ID Theft: U.S. Supreme Court

Flores-Figueroa v. U.S., 08-108, decided May 4, 2009

A federal statute prohibiting "aggravated identity theft" requires "proof of knowledge" that the identification information used by the offender was not just fake but belonged to another person. 18 U.S.C. section 1028A(a)(1)

The 9th circuit vacated and dismissed on October 20, 2008, its earlier order held that a foreign national who gains entry into the U.S. by misrepresentation is ineligible for adjustment of status because the person was not admitted.

The earlier published opinion in the case reported in 521 F.3d 1068 (9th Cir. 2008) stands vacated following a joint motion.

Fraudulent Entry

Orozco vs. Mukasey.

The 9th circuit vacated and dismissed on October 20, 2008, its earlier order held that a foreign national who gains entry into the U.S. by misrepresentation is ineligible for adjustment of status because the person was not admitted.

The earlier published opinion in the case reported in 521 F.3d 1068 (9th Cir. 2008) stands vacated following a joint motion.

Removal/ Deportation

BIA on travel with Advance Parole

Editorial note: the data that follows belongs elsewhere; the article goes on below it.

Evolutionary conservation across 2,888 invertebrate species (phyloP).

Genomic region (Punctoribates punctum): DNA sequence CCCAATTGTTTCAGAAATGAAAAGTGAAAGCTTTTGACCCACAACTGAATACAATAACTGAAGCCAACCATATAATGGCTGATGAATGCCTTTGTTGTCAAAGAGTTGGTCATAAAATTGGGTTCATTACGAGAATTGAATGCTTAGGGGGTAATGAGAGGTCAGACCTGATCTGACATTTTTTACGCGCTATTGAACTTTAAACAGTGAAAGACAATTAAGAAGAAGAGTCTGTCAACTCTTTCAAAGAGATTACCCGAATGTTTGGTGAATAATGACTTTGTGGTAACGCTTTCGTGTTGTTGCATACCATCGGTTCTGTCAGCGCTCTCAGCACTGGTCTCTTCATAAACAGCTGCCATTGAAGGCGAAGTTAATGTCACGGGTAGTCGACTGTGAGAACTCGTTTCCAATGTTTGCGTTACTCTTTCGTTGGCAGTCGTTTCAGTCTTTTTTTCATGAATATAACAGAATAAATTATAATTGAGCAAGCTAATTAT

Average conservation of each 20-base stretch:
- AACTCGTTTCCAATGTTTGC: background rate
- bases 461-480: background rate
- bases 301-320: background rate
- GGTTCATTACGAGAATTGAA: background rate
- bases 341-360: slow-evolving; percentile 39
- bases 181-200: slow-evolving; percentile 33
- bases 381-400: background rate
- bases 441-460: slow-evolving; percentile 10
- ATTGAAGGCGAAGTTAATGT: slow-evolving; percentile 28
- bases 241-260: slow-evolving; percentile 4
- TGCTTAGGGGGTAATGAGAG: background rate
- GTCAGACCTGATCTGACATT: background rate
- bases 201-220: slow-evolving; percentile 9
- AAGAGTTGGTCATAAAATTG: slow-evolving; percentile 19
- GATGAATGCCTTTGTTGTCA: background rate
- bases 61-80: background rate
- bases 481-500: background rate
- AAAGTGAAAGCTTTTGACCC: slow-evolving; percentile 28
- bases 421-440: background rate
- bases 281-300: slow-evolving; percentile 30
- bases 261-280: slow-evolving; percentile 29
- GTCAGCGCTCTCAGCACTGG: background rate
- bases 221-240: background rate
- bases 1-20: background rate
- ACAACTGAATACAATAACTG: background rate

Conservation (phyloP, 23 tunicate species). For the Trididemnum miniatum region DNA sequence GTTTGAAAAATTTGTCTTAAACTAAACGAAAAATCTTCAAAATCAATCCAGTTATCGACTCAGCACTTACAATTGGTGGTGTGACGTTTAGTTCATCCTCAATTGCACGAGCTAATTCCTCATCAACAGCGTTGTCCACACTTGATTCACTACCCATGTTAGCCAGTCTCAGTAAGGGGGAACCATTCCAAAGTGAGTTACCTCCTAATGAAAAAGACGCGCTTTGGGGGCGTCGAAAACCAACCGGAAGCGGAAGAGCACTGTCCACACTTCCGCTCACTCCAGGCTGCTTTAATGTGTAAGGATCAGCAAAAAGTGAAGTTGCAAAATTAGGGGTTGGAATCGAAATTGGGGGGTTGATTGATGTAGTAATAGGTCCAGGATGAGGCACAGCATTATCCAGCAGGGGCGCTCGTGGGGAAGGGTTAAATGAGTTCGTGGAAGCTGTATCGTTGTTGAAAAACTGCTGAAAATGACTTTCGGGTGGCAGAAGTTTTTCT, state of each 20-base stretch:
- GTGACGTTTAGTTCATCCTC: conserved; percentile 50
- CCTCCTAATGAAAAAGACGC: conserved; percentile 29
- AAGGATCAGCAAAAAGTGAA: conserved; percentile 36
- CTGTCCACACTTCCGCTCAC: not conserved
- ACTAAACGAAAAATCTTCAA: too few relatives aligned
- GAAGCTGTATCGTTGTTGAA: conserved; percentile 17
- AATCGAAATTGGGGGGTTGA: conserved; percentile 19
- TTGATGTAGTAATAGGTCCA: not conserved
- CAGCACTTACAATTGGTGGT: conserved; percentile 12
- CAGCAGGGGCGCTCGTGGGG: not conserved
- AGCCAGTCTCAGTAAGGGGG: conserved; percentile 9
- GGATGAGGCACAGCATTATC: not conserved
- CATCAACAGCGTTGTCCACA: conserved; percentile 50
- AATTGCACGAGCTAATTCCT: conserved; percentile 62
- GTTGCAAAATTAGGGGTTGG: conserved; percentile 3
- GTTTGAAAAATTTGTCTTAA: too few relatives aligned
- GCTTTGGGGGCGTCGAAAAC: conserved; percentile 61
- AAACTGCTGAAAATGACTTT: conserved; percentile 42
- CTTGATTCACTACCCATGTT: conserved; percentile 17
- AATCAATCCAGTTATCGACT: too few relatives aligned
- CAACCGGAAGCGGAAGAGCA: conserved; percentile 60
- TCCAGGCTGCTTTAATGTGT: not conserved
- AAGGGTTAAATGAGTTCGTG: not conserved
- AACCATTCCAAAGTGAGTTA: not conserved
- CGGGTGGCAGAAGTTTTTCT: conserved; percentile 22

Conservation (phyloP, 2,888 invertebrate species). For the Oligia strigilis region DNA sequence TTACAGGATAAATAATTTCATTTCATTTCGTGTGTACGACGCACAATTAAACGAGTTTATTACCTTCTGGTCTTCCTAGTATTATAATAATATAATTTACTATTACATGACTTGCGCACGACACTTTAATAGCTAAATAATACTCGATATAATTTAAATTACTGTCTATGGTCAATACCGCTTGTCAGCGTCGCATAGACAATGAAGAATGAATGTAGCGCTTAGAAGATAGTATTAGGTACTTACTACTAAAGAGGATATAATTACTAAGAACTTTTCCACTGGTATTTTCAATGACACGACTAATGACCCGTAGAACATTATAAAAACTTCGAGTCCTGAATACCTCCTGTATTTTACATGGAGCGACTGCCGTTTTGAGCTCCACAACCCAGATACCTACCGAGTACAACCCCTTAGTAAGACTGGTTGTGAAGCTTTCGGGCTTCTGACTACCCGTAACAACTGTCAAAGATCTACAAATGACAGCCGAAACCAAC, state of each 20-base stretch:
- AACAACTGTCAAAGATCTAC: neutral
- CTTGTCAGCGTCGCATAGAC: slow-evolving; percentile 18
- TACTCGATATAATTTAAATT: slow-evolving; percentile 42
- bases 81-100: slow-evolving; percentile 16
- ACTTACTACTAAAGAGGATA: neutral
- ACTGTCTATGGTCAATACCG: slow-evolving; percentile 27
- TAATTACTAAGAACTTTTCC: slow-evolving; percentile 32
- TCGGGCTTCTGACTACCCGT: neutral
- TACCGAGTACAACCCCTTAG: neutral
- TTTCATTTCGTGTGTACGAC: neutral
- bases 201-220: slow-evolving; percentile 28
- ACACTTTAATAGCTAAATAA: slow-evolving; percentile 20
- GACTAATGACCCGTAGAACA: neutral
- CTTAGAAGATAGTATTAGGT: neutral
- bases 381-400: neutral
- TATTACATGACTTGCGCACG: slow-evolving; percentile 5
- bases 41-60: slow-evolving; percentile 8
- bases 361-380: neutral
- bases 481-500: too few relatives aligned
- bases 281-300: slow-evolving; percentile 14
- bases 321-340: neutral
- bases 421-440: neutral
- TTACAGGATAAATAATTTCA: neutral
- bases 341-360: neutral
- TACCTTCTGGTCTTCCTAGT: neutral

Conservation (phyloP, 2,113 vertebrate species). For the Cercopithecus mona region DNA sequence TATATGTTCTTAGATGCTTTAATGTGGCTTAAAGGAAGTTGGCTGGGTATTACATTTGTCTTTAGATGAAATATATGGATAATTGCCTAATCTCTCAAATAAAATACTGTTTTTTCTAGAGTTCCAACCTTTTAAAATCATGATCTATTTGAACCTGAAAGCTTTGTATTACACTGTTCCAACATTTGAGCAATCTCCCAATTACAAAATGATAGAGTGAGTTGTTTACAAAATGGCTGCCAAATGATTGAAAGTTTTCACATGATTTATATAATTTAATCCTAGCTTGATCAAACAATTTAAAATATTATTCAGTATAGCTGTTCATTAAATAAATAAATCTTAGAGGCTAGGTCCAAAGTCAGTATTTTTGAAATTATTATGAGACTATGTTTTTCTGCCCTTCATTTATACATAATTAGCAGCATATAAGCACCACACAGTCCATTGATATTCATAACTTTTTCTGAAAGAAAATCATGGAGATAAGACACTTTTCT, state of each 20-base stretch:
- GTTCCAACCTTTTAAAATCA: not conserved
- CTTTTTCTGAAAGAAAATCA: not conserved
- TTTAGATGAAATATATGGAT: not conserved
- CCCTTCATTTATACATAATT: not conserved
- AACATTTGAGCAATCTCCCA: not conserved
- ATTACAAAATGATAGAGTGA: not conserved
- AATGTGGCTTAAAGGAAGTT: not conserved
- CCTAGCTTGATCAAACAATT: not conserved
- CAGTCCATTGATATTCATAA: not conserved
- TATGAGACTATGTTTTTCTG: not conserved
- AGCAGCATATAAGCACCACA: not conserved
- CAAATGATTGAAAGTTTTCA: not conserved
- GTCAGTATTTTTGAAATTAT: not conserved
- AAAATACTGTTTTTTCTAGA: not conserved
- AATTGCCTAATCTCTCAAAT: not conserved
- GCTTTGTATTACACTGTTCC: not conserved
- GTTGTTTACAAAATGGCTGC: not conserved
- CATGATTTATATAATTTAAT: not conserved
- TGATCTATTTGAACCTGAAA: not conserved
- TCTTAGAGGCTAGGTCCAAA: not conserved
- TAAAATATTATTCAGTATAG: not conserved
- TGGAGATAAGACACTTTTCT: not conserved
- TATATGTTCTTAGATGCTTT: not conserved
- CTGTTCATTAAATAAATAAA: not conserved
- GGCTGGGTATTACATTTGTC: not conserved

The Arrabally case, 25 I&N Dec. 775 (BIA 2012)

A trip abroad upon grant of Advance parole alone does not render the foreign national inadmissible that the adjustment of status should not be denied. This case was decided on August 16, 2012.

Statements elicited at the Port of Entry can be used in the removal proceedings

Montoya and Montoya Vs. Mukasey, 2nd Cir., August 2008.

The federal court of appeal, second circuit, holds that questioning foreign nationals at the port of entry is not a seizure.
Although the foreign nationals arrived by airplane and could not have left the country without proper arrangements, nor were they allowed to cross the entry point and enter the U.S. without satisfactorily answering the officer's questions because the officer was standing in front of them, the Circuit court held that such questioning was not a seizure under the Fourth Amendment of the U.S. Constitution.

The Fourth Amendment prevents the use of statements against the person making them if the statement was obtained during an unreasonable stop. On appeal, the petitioners argued that their statements should be suppressed because it was obtained following an egregious stop based solely on their race and nationality.

The Court said there was no use of force or threat of force, nor did the officials assert their authority, and held that since there was no seizure, the statements obtained at the port of entry were admissible in the removal proceedings.